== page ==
The headlines and political repercussions from the HealthCare.gov debacle continue unabated. The focus is unsurprising, given the polarizing debate that proceeded the passage of the Affordable Care Act (ACA). As this is a technology management blog, I’ll refrain from adding to the angry, partisan debate. Instead I’d like to focus on the lessons IT leaders and project managers can glean from this unfortunate event. Let’s start with some historical background.
The ACA was signed into law by the president on March 23, 2010. It was a dramatic piece of legislation, long envisioned by Democrats and critical to Obama’s legacy. It represented the most significant overhaul of the nations’s healthcare system since the implementation of Medicare and Medicaid in 1965. But unlike Medicare and Medicaid, the ACA was enacted in the Internet era, with high expectations of web based enrollment capabilities. Spinning up a massive agency with paper-based sign-up processes would be expensive and a logistical nightmare.
A centerpiece of the legislation was the concept of state based insurance marketplaces, or exchanges. These websites would give citizens the ability to comparison shop different policies and to apply for coverage. However, only 23 states (and the District of Columbia) decided to set up an independent, state-run exchange. The remainder, defaulted to the federally managed exchange or engaged in a state-federal partnership. This left the federal government with the responsibility of creating and operating an exchange on behalf of 37 states.
In order for the ACA to be effective, Americans would have to be registered, with active policies, by January 1, 2014. To accommodate this deadline, the Obama administration determined that the federal marketplace, aka HealthCare.gov, would open for enrollment on October 1st. Furthermore, this would be a “big bang” event, without any phasing in of enrollment populations. There was also a requirement that individuals first sign-up prior to using the site to evaluate and compare policies.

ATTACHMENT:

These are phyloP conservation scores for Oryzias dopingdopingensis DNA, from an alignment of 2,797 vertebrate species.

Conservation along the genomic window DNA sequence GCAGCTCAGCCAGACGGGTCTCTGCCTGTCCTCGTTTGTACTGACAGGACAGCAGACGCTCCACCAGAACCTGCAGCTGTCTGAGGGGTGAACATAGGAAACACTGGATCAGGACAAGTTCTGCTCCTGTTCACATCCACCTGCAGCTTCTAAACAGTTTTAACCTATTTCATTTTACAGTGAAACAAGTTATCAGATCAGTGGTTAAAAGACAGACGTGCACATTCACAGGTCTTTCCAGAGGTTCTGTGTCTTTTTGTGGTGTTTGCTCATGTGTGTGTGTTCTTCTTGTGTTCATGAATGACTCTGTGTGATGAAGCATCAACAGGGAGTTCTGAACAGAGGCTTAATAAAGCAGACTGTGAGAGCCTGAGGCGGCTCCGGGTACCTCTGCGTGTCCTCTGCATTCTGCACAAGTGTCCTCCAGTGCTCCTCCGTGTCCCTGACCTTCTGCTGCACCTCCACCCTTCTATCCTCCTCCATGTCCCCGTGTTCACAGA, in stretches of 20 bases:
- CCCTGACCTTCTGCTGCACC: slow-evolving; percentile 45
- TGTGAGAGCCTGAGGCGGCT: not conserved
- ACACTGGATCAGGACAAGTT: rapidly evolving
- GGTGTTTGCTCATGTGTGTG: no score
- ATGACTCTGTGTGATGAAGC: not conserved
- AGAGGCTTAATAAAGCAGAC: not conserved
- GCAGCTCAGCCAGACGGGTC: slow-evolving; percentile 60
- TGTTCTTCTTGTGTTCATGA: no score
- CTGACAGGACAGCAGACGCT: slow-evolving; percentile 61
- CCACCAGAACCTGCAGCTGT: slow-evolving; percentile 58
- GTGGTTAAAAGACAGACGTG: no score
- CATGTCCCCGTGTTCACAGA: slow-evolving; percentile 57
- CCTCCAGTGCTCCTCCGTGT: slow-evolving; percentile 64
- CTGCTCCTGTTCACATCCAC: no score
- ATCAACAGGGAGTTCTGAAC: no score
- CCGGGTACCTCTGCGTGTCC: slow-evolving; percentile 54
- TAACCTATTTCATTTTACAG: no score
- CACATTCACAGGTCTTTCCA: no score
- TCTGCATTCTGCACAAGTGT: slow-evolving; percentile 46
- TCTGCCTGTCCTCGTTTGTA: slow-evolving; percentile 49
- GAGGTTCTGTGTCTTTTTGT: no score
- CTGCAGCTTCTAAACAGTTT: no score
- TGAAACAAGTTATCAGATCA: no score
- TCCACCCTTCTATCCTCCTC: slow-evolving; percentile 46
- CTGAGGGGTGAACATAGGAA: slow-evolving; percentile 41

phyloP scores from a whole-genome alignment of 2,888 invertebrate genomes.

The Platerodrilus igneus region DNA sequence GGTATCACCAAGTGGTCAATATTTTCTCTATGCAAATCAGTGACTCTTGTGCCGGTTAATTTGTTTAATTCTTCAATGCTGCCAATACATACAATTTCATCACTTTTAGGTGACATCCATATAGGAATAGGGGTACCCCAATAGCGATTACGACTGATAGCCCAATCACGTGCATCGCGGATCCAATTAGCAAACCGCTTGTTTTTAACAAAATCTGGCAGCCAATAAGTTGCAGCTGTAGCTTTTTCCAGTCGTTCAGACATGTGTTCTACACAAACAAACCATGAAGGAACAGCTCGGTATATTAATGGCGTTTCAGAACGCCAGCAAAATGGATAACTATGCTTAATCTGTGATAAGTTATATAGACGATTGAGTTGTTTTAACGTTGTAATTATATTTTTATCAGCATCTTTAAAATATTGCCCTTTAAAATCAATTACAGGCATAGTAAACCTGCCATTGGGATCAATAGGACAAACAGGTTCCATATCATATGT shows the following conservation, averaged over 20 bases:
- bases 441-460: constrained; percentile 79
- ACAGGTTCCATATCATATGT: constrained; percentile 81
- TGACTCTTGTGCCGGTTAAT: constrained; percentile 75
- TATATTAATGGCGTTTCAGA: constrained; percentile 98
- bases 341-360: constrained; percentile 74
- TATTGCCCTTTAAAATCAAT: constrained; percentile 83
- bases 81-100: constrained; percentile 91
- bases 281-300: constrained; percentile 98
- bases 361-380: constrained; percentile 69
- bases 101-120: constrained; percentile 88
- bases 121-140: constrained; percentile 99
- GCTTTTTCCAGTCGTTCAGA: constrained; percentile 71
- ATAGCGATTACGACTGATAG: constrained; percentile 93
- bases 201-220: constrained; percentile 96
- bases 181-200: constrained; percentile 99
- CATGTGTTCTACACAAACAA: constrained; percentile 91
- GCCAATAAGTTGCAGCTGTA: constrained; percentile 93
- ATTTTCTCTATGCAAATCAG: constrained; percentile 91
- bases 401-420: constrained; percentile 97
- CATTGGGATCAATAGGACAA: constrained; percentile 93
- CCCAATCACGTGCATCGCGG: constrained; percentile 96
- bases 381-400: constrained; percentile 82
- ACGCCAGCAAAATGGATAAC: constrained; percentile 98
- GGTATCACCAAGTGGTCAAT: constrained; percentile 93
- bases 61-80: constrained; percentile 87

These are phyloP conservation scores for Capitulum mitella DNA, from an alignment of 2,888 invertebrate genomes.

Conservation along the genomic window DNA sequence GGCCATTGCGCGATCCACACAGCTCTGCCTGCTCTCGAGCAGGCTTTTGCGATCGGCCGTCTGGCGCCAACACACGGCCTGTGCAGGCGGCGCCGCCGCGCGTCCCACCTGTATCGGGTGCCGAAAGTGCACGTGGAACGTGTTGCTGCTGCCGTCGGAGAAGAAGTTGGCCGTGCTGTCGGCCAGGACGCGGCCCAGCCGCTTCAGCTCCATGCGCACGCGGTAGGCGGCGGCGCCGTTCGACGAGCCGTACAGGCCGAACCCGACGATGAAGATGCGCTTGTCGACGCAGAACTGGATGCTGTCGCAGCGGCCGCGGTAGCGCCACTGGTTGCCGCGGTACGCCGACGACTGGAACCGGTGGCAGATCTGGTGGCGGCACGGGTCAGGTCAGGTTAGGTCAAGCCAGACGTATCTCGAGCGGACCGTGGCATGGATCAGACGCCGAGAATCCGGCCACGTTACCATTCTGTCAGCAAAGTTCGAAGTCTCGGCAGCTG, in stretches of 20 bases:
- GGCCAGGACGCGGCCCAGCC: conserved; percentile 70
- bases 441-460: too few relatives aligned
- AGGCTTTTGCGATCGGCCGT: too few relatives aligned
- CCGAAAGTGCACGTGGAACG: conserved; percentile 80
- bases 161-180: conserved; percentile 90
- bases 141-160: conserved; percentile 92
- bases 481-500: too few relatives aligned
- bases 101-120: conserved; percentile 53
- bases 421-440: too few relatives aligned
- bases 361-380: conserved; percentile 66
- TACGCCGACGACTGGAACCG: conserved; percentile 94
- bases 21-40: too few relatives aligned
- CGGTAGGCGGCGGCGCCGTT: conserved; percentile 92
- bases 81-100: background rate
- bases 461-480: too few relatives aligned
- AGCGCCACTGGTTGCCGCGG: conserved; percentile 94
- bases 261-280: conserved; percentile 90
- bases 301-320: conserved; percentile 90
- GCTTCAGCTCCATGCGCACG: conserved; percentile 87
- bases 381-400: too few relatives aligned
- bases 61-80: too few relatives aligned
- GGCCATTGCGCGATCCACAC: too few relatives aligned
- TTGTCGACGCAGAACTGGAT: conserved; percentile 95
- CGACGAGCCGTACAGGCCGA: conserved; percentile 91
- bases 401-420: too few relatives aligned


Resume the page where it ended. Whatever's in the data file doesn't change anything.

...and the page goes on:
The project to create the website was massive in scope. While run by the Centers for Medicare and Medicaid Services (CMS), it involved the coordination of numerous federal and state agencies. It also involved 47 different contracting firms. It is fair to say that it was the most ambitious public facing, transactional website ever created by the federal government.
Even prior to the site’s high-profile startup failures in October, it was apparent that potential trouble was looming. Several months earlier, the project manager, Henry Chao sent emails to other officials at CMS warning that the site could “crash the plane upon takeoff”. He described serious issues with software, contractors and staffing shortages. The emails, made public as part of congressional hearings, should have served notice to rational individuals that a successful October launch was highly unlikely. In mid-September, with the launch date only two weeks out, the system failed a test that simulated a mere 500 concurrent users.